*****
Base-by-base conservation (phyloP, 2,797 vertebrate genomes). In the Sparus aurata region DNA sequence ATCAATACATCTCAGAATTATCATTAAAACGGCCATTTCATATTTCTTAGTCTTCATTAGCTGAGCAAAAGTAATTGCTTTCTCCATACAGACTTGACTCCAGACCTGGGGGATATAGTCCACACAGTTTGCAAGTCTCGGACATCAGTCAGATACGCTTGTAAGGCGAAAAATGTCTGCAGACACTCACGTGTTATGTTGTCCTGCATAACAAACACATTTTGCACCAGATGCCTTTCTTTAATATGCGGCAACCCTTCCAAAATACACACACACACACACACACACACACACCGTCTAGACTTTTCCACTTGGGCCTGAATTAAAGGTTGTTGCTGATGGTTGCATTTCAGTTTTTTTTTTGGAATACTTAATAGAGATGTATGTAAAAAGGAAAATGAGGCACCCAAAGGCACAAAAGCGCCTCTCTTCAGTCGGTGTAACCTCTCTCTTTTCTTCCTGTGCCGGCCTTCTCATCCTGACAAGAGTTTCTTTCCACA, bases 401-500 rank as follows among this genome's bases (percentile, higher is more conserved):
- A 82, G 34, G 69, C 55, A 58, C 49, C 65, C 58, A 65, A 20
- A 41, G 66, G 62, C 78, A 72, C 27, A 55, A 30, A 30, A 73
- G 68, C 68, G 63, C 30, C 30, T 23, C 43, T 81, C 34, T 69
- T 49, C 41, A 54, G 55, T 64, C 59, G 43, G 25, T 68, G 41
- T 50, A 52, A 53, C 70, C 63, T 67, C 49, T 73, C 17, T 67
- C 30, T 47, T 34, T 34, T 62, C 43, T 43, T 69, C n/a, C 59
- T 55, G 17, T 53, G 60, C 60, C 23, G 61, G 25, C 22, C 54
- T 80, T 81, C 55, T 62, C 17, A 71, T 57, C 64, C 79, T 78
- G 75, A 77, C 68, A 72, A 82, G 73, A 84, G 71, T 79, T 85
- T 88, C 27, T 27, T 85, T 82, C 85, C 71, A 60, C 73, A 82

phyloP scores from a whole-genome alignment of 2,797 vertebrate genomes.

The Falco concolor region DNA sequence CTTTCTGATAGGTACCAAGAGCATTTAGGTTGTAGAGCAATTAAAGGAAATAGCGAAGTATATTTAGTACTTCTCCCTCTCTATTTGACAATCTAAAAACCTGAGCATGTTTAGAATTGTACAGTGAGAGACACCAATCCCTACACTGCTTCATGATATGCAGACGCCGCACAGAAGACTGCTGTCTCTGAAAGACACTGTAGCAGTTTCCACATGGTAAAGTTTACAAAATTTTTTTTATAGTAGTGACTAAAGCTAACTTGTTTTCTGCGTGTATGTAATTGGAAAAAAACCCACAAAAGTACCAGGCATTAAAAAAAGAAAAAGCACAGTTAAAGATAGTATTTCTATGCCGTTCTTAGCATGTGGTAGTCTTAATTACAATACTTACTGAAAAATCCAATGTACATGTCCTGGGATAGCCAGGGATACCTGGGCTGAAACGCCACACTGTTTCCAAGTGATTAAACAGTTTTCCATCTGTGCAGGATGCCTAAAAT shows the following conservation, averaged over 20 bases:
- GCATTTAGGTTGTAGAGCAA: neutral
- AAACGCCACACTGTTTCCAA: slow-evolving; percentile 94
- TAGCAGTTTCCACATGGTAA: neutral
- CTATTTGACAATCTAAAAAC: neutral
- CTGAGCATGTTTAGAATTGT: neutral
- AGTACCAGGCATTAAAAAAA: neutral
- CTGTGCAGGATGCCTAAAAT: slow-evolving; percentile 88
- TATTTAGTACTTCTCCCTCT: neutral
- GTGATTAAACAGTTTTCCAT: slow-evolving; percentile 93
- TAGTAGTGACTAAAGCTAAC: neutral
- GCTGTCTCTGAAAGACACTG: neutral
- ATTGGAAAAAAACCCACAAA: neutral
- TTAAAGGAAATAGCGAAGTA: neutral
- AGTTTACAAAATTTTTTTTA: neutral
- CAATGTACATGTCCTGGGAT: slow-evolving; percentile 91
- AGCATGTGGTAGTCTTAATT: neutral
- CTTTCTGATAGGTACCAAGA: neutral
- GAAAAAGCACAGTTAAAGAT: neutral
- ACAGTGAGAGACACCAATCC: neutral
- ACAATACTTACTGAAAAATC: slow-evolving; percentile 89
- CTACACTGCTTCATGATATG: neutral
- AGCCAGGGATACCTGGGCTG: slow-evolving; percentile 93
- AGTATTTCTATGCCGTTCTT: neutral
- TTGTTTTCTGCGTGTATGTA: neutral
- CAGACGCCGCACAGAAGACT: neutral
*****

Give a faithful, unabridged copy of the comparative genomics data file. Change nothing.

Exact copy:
Base-by-base conservation (phyloP, 2,797 vertebrate genomes). In the Sparus aurata region DNA sequence ATCAATACATCTCAGAATTATCATTAAAACGGCCATTTCATATTTCTTAGTCTTCATTAGCTGAGCAAAAGTAATTGCTTTCTCCATACAGACTTGACTCCAGACCTGGGGGATATAGTCCACACAGTTTGCAAGTCTCGGACATCAGTCAGATACGCTTGTAAGGCGAAAAATGTCTGCAGACACTCACGTGTTATGTTGTCCTGCATAACAAACACATTTTGCACCAGATGCCTTTCTTTAATATGCGGCAACCCTTCCAAAATACACACACACACACACACACACACACACCGTCTAGACTTTTCCACTTGGGCCTGAATTAAAGGTTGTTGCTGATGGTTGCATTTCAGTTTTTTTTTTGGAATACTTAATAGAGATGTATGTAAAAAGGAAAATGAGGCACCCAAAGGCACAAAAGCGCCTCTCTTCAGTCGGTGTAACCTCTCTCTTTTCTTCCTGTGCCGGCCTTCTCATCCTGACAAGAGTTTCTTTCCACA, bases 401-500 rank as follows among this genome's bases (percentile, higher is more conserved):
- A 82, G 34, G 69, C 55, A 58, C 49, C 65, C 58, A 65, A 20
- A 41, G 66, G 62, C 78, A 72, C 27, A 55, A 30, A 30, A 73
- G 68, C 68, G 63, C 30, C 30, T 23, C 43, T 81, C 34, T 69
- T 49, C 41, A 54, G 55, T 64, C 59, G 43, G 25, T 68, G 41
- T 50, A 52, A 53, C 70, C 63, T 67, C 49, T 73, C 17, T 67
- C 30, T 47, T 34, T 34, T 62, C 43, T 43, T 69, C n/a, C 59
- T 55, G 17, T 53, G 60, C 60, C 23, G 61, G 25, C 22, C 54
- T 80, T 81, C 55, T 62, C 17, A 71, T 57, C 64, C 79, T 78
- G 75, A 77, C 68, A 72, A 82, G 73, A 84, G 71, T 79, T 85
- T 88, C 27, T 27, T 85, T 82, C 85, C 71, A 60, C 73, A 82

phyloP scores from a whole-genome alignment of 2,797 vertebrate genomes.

The Falco concolor region DNA sequence CTTTCTGATAGGTACCAAGAGCATTTAGGTTGTAGAGCAATTAAAGGAAATAGCGAAGTATATTTAGTACTTCTCCCTCTCTATTTGACAATCTAAAAACCTGAGCATGTTTAGAATTGTACAGTGAGAGACACCAATCCCTACACTGCTTCATGATATGCAGACGCCGCACAGAAGACTGCTGTCTCTGAAAGACACTGTAGCAGTTTCCACATGGTAAAGTTTACAAAATTTTTTTTATAGTAGTGACTAAAGCTAACTTGTTTTCTGCGTGTATGTAATTGGAAAAAAACCCACAAAAGTACCAGGCATTAAAAAAAGAAAAAGCACAGTTAAAGATAGTATTTCTATGCCGTTCTTAGCATGTGGTAGTCTTAATTACAATACTTACTGAAAAATCCAATGTACATGTCCTGGGATAGCCAGGGATACCTGGGCTGAAACGCCACACTGTTTCCAAGTGATTAAACAGTTTTCCATCTGTGCAGGATGCCTAAAAT shows the following conservation, averaged over 20 bases:
- GCATTTAGGTTGTAGAGCAA: neutral
- AAACGCCACACTGTTTCCAA: slow-evolving; percentile 94
- TAGCAGTTTCCACATGGTAA: neutral
- CTATTTGACAATCTAAAAAC: neutral
- CTGAGCATGTTTAGAATTGT: neutral
- AGTACCAGGCATTAAAAAAA: neutral
- CTGTGCAGGATGCCTAAAAT: slow-evolving; percentile 88
- TATTTAGTACTTCTCCCTCT: neutral
- GTGATTAAACAGTTTTCCAT: slow-evolving; percentile 93
- TAGTAGTGACTAAAGCTAAC: neutral
- GCTGTCTCTGAAAGACACTG: neutral
- ATTGGAAAAAAACCCACAAA: neutral
- TTAAAGGAAATAGCGAAGTA: neutral
- AGTTTACAAAATTTTTTTTA: neutral
- CAATGTACATGTCCTGGGAT: slow-evolving; percentile 91
- AGCATGTGGTAGTCTTAATT: neutral
- CTTTCTGATAGGTACCAAGA: neutral
- GAAAAAGCACAGTTAAAGAT: neutral
- ACAGTGAGAGACACCAATCC: neutral
- ACAATACTTACTGAAAAATC: slow-evolving; percentile 89
- CTACACTGCTTCATGATATG: neutral
- AGCCAGGGATACCTGGGCTG: slow-evolving; percentile 93
- AGTATTTCTATGCCGTTCTT: neutral
- TTGTTTTCTGCGTGTATGTA: neutral
- CAGACGCCGCACAGAAGACT: neutral